The Recommended Daily Allowance Is Less Than Optimal
The RDA (Recommended Daily Allowance) for protein is 0.8 grams per kilogram of body weight and is the absolute minimum amount needed to not become ill from protein malnutrition (known as “Kwashiorkor”- think of pictures of children with protuberant bellies and toothpick arms, drawn faces). However, most academic protein scientists and nutrition professors agree that 0.8 grams per kilogram is not the optimal intake, nor was it designed to be. The minimal amount not to die is distinct from the optimal amount needed for optimal life span, immune function, brain aging, and muscle and bone preservation. Keep in mind that previous generations thought living to 70 was achieving “longevity”. Now in the US, we have an average lifespan of almost 80 years and an ever-increasing number of centenarians. The prevalence of frailty and an unhealthy final decade in our oldest generation is very apparent.
Minimal To Not Die, Is Not Optimal!
Protein recommendations were calculated based on nitrogen input and output testing on SEDENTARY individuals, and only represent the day-to-day REPLACEMENT of lost protein by looking at nitrogen balance. It does not account for our need for various amino acids (the building blocks of protein) to participate in metabolic pathways. For example, tryptophan (an amino acid) is made into serotonin which regulates mood and satiety. Serotonin is made into melatonin and is required for proper circadian rhythm and sleep. Leucine, another amino acid, is solely responsible for muscle fiber synthesis, playing a messenger or “regulatory” role. There is a leucine threshold, meaning a certain “dose” of leucine will tell the body to repair and rebuild muscle. Arginine is needed to make nitric oxide, a key vasodilator, so insufficient supply could lead to high blood pressure over time. Cysteine is used to make glutathione, part of our antioxidant defense and detoxification system, so shortchanging that supply might impair those pathways. Some aminos are utilized directly in energy production. None of these metabolic “jobs” were assessed in the 1950s when the original protein/nitrogen balance work was performed. Those recommendations are very out of date and not consistent with what we know now about optimal health and aging.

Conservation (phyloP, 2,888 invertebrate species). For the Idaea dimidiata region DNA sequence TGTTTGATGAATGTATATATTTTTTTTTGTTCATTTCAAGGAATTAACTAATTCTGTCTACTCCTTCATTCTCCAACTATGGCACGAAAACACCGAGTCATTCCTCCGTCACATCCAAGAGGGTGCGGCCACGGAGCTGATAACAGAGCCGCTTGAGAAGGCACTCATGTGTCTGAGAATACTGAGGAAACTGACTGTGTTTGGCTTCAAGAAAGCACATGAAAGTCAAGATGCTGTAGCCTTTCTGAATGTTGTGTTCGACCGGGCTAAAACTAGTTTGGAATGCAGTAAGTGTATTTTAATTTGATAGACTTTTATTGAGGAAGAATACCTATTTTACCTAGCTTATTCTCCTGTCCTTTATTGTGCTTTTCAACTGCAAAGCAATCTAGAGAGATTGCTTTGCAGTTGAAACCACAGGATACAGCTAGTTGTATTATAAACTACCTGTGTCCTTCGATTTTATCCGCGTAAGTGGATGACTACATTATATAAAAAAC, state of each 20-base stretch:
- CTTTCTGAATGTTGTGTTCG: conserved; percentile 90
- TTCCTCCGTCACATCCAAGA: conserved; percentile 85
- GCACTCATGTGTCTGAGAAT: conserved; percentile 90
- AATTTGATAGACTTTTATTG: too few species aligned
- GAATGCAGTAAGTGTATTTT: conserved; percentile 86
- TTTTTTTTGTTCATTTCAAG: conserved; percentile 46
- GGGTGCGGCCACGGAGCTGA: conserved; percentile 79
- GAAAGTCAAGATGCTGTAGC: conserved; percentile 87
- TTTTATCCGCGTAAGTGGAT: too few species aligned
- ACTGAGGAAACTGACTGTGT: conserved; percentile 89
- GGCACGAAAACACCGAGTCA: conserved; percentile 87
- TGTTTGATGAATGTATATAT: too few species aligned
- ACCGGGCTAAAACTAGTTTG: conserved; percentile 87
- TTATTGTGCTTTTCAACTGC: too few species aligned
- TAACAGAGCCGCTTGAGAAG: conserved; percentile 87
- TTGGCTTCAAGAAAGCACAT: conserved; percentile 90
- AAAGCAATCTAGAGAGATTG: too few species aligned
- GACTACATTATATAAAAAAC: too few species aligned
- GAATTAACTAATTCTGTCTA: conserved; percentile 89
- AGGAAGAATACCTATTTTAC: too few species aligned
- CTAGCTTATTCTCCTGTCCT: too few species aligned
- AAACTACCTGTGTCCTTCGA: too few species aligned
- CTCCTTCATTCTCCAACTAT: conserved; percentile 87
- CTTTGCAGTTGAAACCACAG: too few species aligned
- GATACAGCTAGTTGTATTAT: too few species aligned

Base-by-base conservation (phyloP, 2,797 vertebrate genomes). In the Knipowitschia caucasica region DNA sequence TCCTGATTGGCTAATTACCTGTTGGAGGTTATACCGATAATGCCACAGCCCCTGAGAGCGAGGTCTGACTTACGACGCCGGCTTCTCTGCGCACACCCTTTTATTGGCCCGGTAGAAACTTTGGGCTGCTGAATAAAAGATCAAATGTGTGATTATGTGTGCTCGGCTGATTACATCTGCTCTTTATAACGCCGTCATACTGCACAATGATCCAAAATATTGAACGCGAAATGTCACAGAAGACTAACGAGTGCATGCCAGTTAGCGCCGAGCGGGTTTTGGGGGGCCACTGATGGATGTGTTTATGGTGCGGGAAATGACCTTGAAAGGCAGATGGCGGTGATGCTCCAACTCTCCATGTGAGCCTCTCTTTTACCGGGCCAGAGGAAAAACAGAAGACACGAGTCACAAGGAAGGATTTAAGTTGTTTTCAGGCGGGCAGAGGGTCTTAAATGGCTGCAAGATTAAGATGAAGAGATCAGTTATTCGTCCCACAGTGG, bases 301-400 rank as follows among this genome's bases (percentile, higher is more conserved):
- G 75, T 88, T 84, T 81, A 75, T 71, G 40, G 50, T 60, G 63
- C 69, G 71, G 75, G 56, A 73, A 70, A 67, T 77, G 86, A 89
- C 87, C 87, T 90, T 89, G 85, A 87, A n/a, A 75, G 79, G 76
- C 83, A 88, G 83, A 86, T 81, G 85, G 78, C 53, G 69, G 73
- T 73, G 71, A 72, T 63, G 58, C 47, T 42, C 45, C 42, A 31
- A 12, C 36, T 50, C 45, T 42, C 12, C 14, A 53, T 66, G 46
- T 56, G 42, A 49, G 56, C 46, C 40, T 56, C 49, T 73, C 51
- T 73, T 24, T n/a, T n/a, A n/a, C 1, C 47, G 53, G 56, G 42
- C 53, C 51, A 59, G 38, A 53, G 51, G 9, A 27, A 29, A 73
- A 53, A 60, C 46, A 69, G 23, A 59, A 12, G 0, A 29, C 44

Middle-aged and older people are particularly problematic, as they don’t absorb protein as well which means not all the protein that is eaten is absorbed. Vegetarians have slightly higher protein needs because the amino acid profile in plant foods is not exactly matched to our needs, so they need a “buffer” with 10-20% extra protein. Then there are athletic adults, stressed adults, or adults who are challenged with chronic health issues, such as autoimmune disease (3-5%), metabolic syndrome, or diabetes (likely 50% or more) which is a chronic inflammatory state, or muscle or bone loss (which is most of us as we age).
What Is An Optimal Protein Intake?
We also have a lot of new studies that suggest protein consumption controls our satiety, so people who are struggling with overweight, prediabetes or diabetes, or other complications of insulin resistance, may fare better on diets that are 20-30% of calories from protein, or around 1.2-1.6 grams per kg body weight. Some studies suggest that humans will keep eating and keep feeling hungry until we meet our protein needs. For patients recovering from trauma, chemo, infection, or those seeking to build more muscle, intakes up to 3.0 grams/kg have been shown to be safe and effective.